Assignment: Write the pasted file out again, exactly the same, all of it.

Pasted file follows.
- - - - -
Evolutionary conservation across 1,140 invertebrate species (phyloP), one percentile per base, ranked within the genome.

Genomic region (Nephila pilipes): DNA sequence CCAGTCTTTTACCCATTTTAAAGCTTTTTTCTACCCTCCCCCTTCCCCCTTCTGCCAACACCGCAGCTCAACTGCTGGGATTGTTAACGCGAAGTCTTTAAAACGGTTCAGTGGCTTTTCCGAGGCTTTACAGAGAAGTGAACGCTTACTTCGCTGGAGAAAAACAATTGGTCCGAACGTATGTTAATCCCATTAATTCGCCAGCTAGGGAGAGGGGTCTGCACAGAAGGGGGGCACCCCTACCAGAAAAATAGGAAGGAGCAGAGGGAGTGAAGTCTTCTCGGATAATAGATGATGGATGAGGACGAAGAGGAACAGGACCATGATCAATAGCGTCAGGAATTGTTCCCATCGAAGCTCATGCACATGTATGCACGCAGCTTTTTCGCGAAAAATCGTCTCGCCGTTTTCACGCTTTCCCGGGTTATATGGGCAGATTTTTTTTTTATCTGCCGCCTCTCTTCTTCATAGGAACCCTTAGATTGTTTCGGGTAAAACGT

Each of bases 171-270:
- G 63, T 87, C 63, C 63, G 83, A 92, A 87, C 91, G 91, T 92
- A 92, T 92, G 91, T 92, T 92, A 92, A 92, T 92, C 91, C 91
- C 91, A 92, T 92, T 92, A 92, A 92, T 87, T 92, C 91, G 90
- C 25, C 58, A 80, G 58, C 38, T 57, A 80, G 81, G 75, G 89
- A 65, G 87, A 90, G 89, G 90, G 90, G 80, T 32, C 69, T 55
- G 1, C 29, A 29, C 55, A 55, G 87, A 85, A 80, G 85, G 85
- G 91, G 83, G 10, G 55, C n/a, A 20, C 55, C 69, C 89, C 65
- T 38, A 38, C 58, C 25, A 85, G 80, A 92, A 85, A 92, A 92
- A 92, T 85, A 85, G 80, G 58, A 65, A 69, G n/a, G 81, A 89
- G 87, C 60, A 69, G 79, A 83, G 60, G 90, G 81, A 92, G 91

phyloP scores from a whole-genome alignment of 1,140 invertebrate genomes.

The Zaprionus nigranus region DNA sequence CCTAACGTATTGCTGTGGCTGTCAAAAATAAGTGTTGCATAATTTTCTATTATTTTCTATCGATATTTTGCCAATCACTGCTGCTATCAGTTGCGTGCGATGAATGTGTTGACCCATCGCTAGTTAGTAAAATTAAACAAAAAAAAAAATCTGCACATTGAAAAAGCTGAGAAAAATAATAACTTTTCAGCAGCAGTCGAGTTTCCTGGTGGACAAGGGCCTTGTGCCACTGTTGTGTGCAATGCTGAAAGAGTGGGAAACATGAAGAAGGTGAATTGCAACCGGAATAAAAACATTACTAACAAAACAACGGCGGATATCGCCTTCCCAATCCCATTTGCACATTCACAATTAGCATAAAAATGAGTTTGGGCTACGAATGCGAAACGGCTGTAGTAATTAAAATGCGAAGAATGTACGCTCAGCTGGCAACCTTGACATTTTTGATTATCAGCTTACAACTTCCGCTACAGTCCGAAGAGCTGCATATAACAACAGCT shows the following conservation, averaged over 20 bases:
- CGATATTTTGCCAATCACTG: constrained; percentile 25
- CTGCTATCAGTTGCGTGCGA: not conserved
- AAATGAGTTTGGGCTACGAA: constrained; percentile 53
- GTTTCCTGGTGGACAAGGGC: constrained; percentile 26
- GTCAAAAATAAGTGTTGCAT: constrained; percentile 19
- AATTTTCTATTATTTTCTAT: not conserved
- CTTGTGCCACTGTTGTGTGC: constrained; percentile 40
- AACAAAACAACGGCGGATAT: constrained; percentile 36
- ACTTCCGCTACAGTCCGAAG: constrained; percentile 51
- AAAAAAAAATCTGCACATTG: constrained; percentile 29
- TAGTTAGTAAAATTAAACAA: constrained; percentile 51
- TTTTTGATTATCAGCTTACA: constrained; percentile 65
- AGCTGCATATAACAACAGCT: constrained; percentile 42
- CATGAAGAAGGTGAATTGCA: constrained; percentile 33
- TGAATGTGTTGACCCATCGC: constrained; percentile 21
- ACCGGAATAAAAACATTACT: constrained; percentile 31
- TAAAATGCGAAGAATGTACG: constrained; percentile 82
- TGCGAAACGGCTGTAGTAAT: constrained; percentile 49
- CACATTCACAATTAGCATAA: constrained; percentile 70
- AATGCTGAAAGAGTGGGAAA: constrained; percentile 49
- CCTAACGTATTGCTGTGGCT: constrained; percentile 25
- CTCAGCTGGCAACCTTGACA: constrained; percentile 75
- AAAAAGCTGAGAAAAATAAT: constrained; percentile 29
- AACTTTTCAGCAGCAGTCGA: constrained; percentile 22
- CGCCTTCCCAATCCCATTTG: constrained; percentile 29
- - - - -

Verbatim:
Evolutionary conservation across 1,140 invertebrate species (phyloP), one percentile per base, ranked within the genome.

Genomic region (Nephila pilipes): DNA sequence CCAGTCTTTTACCCATTTTAAAGCTTTTTTCTACCCTCCCCCTTCCCCCTTCTGCCAACACCGCAGCTCAACTGCTGGGATTGTTAACGCGAAGTCTTTAAAACGGTTCAGTGGCTTTTCCGAGGCTTTACAGAGAAGTGAACGCTTACTTCGCTGGAGAAAAACAATTGGTCCGAACGTATGTTAATCCCATTAATTCGCCAGCTAGGGAGAGGGGTCTGCACAGAAGGGGGGCACCCCTACCAGAAAAATAGGAAGGAGCAGAGGGAGTGAAGTCTTCTCGGATAATAGATGATGGATGAGGACGAAGAGGAACAGGACCATGATCAATAGCGTCAGGAATTGTTCCCATCGAAGCTCATGCACATGTATGCACGCAGCTTTTTCGCGAAAAATCGTCTCGCCGTTTTCACGCTTTCCCGGGTTATATGGGCAGATTTTTTTTTTATCTGCCGCCTCTCTTCTTCATAGGAACCCTTAGATTGTTTCGGGTAAAACGT

Each of bases 171-270:
- G 63, T 87, C 63, C 63, G 83, A 92, A 87, C 91, G 91, T 92
- A 92, T 92, G 91, T 92, T 92, A 92, A 92, T 92, C 91, C 91
- C 91, A 92, T 92, T 92, A 92, A 92, T 87, T 92, C 91, G 90
- C 25, C 58, A 80, G 58, C 38, T 57, A 80, G 81, G 75, G 89
- A 65, G 87, A 90, G 89, G 90, G 90, G 80, T 32, C 69, T 55
- G 1, C 29, A 29, C 55, A 55, G 87, A 85, A 80, G 85, G 85
- G 91, G 83, G 10, G 55, C n/a, A 20, C 55, C 69, C 89, C 65
- T 38, A 38, C 58, C 25, A 85, G 80, A 92, A 85, A 92, A 92
- A 92, T 85, A 85, G 80, G 58, A 65, A 69, G n/a, G 81, A 89
- G 87, C 60, A 69, G 79, A 83, G 60, G 90, G 81, A 92, G 91

phyloP scores from a whole-genome alignment of 1,140 invertebrate genomes.

The Zaprionus nigranus region DNA sequence CCTAACGTATTGCTGTGGCTGTCAAAAATAAGTGTTGCATAATTTTCTATTATTTTCTATCGATATTTTGCCAATCACTGCTGCTATCAGTTGCGTGCGATGAATGTGTTGACCCATCGCTAGTTAGTAAAATTAAACAAAAAAAAAAATCTGCACATTGAAAAAGCTGAGAAAAATAATAACTTTTCAGCAGCAGTCGAGTTTCCTGGTGGACAAGGGCCTTGTGCCACTGTTGTGTGCAATGCTGAAAGAGTGGGAAACATGAAGAAGGTGAATTGCAACCGGAATAAAAACATTACTAACAAAACAACGGCGGATATCGCCTTCCCAATCCCATTTGCACATTCACAATTAGCATAAAAATGAGTTTGGGCTACGAATGCGAAACGGCTGTAGTAATTAAAATGCGAAGAATGTACGCTCAGCTGGCAACCTTGACATTTTTGATTATCAGCTTACAACTTCCGCTACAGTCCGAAGAGCTGCATATAACAACAGCT shows the following conservation, averaged over 20 bases:
- CGATATTTTGCCAATCACTG: constrained; percentile 25
- CTGCTATCAGTTGCGTGCGA: not conserved
- AAATGAGTTTGGGCTACGAA: constrained; percentile 53
- GTTTCCTGGTGGACAAGGGC: constrained; percentile 26
- GTCAAAAATAAGTGTTGCAT: constrained; percentile 19
- AATTTTCTATTATTTTCTAT: not conserved
- CTTGTGCCACTGTTGTGTGC: constrained; percentile 40
- AACAAAACAACGGCGGATAT: constrained; percentile 36
- ACTTCCGCTACAGTCCGAAG: constrained; percentile 51
- AAAAAAAAATCTGCACATTG: constrained; percentile 29
- TAGTTAGTAAAATTAAACAA: constrained; percentile 51
- TTTTTGATTATCAGCTTACA: constrained; percentile 65
- AGCTGCATATAACAACAGCT: constrained; percentile 42
- CATGAAGAAGGTGAATTGCA: constrained; percentile 33
- TGAATGTGTTGACCCATCGC: constrained; percentile 21
- ACCGGAATAAAAACATTACT: constrained; percentile 31
- TAAAATGCGAAGAATGTACG: constrained; percentile 82
- TGCGAAACGGCTGTAGTAAT: constrained; percentile 49
- CACATTCACAATTAGCATAA: constrained; percentile 70
- AATGCTGAAAGAGTGGGAAA: constrained; percentile 49
- CCTAACGTATTGCTGTGGCT: constrained; percentile 25
- CTCAGCTGGCAACCTTGACA: constrained; percentile 75
- AAAAAGCTGAGAAAAATAAT: constrained; percentile 29
- AACTTTTCAGCAGCAGTCGA: constrained; percentile 22
- CGCCTTCCCAATCCCATTTG: constrained; percentile 29